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What’s In Your Wallet(s)?

My Bitcoin iPhone Wallets

Since I’m a nouveau BTC investor, I downloaded a bunch of free Bitcoin apps onto my iPhone:

btc apps

Out of those nine apps, four of them are “on-device” wallets: bitWallet, BlockChain, bread, and Airbitz. Two of the apps, Coinbase and Xapo, allow me to connect to my online accounts at those two major, reputable, Bitcoin currency exchanges. The remaining three apps are for keeping up with the latest BTC news and Blockchain statistics/metrics.

Inter-Wallet Transactions

PC To iPhone

The following figure shows the home screen of my iPhone Blockchain wallet app at the time of this writing.  To test out and evaluate the wallet’s feature set and UI, I sent approximately $13 USD worth of BTC from one of my PC wallets  to my Blockchain app wallet. As you can see, the bottom transaction shows the reception of $13.27 USD worth of BTC at my Blockchain wallet’s public address (1Ni….vvC).


I  executed this PC-to-iPhone, inter-wallet, transaction by:

  1. Copying and pasting my Blockchain wallet receive address into an e-mail and sending the e-mail from my iPhone to my account.
  2. Opening the e-mail on my PC and copying/pasting the address into one of my PC wallets (Bitcoin Core).
  3. Initiating a “send BTC” transaction from my PC wallet back to my iPhone Blockchain wallet.

PC to iphone

iPhone To Web

The top transaction on the Blockchain home screen shows that I subsequently sent $1.00 USD (with a 2 cent transaction fee to the miner who successfully added the block containing my transaction to the BTC blockchain) from my iPhone to another BTC wallet whose public receive address is 1H….kx1L. That destination wallet happened to be associated my account on the Coinbase.com web site.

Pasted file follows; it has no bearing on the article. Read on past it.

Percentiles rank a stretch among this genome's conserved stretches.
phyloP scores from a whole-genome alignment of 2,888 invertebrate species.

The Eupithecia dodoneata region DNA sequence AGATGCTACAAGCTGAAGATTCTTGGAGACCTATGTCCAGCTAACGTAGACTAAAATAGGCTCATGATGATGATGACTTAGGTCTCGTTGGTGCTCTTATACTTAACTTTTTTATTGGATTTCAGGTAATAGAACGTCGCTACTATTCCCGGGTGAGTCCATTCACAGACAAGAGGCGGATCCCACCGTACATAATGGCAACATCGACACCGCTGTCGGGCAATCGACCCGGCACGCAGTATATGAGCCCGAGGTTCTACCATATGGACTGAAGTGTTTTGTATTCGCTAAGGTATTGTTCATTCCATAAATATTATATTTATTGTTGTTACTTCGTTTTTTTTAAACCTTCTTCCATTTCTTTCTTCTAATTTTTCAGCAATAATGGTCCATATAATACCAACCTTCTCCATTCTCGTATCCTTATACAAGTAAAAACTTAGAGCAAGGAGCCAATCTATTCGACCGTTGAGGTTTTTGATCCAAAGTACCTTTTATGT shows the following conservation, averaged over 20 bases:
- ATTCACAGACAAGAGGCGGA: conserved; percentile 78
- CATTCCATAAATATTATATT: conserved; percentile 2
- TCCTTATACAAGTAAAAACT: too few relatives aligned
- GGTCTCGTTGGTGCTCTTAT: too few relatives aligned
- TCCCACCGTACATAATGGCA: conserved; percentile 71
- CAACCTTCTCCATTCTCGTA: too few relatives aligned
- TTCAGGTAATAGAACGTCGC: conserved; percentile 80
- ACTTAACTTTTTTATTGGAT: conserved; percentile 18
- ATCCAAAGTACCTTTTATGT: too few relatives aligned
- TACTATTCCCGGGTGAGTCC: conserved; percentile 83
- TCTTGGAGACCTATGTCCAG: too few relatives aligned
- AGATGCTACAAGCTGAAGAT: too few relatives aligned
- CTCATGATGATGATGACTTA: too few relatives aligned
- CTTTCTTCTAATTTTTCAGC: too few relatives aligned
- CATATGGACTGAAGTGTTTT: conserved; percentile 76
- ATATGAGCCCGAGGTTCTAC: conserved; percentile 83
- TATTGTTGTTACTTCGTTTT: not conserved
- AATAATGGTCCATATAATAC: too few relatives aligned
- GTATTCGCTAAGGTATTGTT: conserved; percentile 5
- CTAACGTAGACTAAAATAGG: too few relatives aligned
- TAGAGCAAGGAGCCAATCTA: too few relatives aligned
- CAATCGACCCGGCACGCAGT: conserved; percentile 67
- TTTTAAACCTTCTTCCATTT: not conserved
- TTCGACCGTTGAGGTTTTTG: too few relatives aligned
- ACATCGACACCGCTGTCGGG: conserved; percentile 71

I  executed the iPhone-to-Web, inter-wallet, transaction by:

  1. Copying and pasting my Coinbase.com wallet receive address into an e-mail on my PC and sending the e-mail to my account.
  2. Opening the e-mail on my iPhone and copying/pasting the address into my iPhone Blockchain wallet.
  3. Initiating a “send BTC” transaction from my iPhone wallet to my Coinbase.com wallet.

PC to iphone to web

There is an alternative, perhaps even easier way to send/receive Bitcoins than copying/pasting long addresses to/from your device/PC clipboard. You can use a wallet-generated QR code in conjunction with your device camera.

The figure below shows the QR code graphic associated with one of the Bitcoin receive addresses (1A8…GDqT) on my iPhone Blockchain wallet. If you wanted to send some bitcoin to an address represented by a QR code, you’d:

  1. Open up your wallet app (PC, iPhone, or web),
  2. Instruct the app to scan the QR code of the destination address,
  3. Enter the amount of BTC or USD you want to send,
  4. Initiate the transaction.

You can try scanning the QR code below and sending me some bitcoin if you’d like 🙂

qr code

Citizen To Citizen, Phone To Phone

Assuming that the BTC economy doesn’t implode due to a black swan event and the “permission-less innovation” that the decentralized platform provided by the bitcoin protocol keeps the technology progressing forward, the user experience will only improve with time.

As long as smartphone prices keep decreasing and incompetent central governments keep consistently debasing their currencies (Argentina, Venezuela, Zimbabwe, Cyrus, Greece, etc), most of the world’s population might soon be executing inter-wallet BTC transactions for goods and services using a process similar to the experimental ones I described in this post – especially phone-to-phone transactions (no PC ownership or web access required).

Exchanging BTC for common goods and services may never take hold in advanced countries with stable currencies like the USA, but most of the globe may be ripe for the taking. What do you think?


Categories: bitcoin Tags: , ,
  1. Alexander Korte
    August 14, 2019 at 1:56 am

    Just listened to the OfftheChain podcast and learnt about the ZenGo Wallet witch a whole new approach passwordless and keyless.

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